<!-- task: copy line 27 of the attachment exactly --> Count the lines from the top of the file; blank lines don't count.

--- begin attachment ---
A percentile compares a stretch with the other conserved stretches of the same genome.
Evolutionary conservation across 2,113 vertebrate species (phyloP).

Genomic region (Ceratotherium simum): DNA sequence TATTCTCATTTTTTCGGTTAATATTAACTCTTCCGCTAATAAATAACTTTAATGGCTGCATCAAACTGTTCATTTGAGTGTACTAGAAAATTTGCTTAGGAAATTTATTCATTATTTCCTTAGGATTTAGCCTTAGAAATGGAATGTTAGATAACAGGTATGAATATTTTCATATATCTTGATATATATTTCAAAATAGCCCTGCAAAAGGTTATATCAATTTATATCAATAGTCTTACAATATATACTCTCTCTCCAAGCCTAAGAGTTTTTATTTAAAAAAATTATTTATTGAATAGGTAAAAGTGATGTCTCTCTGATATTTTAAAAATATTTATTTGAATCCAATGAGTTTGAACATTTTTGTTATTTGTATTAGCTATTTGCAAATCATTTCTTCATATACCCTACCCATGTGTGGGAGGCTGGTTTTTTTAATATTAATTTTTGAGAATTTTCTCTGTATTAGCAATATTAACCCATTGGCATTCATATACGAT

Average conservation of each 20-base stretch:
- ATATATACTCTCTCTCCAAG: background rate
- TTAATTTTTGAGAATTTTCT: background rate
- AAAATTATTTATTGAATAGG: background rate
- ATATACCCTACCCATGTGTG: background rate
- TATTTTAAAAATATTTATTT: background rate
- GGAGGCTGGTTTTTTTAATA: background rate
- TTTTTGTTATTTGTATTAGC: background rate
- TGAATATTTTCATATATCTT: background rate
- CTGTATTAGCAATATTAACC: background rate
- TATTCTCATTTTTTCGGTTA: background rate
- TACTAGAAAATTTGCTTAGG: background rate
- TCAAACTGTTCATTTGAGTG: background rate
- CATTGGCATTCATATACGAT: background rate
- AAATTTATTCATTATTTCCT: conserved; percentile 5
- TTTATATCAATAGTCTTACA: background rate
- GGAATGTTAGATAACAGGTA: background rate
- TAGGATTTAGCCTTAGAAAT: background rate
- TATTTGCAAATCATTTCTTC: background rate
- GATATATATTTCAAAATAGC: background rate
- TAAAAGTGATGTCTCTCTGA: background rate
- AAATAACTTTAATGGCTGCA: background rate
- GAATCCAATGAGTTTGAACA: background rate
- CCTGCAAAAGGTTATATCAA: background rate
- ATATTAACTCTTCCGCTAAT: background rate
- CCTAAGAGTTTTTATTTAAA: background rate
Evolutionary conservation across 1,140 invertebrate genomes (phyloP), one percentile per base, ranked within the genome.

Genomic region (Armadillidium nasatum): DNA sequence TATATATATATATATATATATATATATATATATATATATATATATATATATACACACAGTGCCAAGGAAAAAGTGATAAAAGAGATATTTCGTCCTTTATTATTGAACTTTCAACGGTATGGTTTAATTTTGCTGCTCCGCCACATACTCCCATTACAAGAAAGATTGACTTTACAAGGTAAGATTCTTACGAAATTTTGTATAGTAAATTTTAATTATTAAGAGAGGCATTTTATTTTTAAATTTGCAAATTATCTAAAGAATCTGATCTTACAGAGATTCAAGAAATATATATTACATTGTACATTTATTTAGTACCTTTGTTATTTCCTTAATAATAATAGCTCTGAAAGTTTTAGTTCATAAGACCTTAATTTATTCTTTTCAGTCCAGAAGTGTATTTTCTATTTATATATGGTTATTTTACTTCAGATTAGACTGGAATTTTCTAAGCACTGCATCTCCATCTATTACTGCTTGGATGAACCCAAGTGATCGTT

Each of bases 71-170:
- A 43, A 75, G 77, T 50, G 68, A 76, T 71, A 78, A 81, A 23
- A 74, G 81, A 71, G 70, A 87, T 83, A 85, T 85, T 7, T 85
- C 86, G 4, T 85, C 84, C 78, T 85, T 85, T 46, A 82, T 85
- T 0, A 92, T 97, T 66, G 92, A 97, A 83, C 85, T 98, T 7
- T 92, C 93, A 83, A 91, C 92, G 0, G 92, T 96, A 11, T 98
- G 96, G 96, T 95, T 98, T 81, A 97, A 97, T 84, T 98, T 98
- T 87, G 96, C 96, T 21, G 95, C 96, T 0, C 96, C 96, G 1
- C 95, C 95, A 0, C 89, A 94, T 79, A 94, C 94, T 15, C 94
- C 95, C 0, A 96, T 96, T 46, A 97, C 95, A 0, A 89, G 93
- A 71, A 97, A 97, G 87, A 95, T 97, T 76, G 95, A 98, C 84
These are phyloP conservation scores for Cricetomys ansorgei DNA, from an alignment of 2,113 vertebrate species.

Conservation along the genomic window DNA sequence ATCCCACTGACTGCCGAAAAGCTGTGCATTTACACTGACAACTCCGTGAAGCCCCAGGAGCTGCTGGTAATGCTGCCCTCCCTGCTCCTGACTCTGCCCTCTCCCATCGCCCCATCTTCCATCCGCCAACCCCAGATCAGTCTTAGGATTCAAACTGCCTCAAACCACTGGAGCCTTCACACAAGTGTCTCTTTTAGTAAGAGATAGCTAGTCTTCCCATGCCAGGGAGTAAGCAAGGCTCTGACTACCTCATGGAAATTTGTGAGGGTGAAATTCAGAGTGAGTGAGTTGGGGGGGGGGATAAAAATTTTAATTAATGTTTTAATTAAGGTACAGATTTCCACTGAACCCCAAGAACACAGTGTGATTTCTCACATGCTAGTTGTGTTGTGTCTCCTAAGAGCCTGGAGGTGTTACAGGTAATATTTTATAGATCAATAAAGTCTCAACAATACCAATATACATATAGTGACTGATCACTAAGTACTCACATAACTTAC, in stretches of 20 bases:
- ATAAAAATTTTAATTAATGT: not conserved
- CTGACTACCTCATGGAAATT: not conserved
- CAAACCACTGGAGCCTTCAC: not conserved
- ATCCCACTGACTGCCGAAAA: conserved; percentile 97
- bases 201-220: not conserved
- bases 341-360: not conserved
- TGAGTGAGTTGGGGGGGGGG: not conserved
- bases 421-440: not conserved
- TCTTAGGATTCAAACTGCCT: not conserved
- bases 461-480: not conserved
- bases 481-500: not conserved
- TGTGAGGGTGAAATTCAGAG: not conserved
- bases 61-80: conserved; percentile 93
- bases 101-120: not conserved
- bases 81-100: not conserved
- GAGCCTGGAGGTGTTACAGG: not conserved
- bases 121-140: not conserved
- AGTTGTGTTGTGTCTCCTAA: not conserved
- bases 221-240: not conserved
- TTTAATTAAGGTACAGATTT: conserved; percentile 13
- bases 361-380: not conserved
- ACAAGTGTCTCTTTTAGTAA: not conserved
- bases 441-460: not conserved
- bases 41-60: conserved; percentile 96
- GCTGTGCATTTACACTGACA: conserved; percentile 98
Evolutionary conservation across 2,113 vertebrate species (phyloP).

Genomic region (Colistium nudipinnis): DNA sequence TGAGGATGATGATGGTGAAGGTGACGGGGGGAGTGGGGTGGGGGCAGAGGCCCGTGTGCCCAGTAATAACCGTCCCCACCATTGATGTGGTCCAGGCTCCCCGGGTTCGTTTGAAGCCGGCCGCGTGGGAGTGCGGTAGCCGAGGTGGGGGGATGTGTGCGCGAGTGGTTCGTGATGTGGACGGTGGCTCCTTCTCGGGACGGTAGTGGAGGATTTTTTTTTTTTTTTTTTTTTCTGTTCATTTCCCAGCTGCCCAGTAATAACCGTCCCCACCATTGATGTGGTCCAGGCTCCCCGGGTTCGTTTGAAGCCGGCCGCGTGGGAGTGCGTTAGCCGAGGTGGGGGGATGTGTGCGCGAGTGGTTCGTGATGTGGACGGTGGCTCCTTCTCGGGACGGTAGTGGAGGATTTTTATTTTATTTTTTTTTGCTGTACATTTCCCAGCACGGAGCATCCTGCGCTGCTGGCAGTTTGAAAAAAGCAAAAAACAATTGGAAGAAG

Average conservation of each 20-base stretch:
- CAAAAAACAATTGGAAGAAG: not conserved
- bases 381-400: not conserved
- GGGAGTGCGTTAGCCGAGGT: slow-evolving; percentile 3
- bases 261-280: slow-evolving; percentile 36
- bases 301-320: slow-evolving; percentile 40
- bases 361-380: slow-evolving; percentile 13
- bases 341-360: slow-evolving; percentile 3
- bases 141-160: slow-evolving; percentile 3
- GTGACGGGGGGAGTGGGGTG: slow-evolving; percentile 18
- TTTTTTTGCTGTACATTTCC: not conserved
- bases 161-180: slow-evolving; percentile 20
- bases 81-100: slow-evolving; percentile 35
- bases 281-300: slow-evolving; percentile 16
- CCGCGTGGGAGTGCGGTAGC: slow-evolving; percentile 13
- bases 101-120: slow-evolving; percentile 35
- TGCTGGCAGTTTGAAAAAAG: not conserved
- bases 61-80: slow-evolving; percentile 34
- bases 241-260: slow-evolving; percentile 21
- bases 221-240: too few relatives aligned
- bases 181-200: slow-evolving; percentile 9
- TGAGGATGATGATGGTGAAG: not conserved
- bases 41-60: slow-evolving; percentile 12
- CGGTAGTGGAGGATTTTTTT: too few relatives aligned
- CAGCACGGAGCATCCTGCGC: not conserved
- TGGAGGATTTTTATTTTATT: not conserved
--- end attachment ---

- CCTGCAAAAGGTTATATCAA: background rate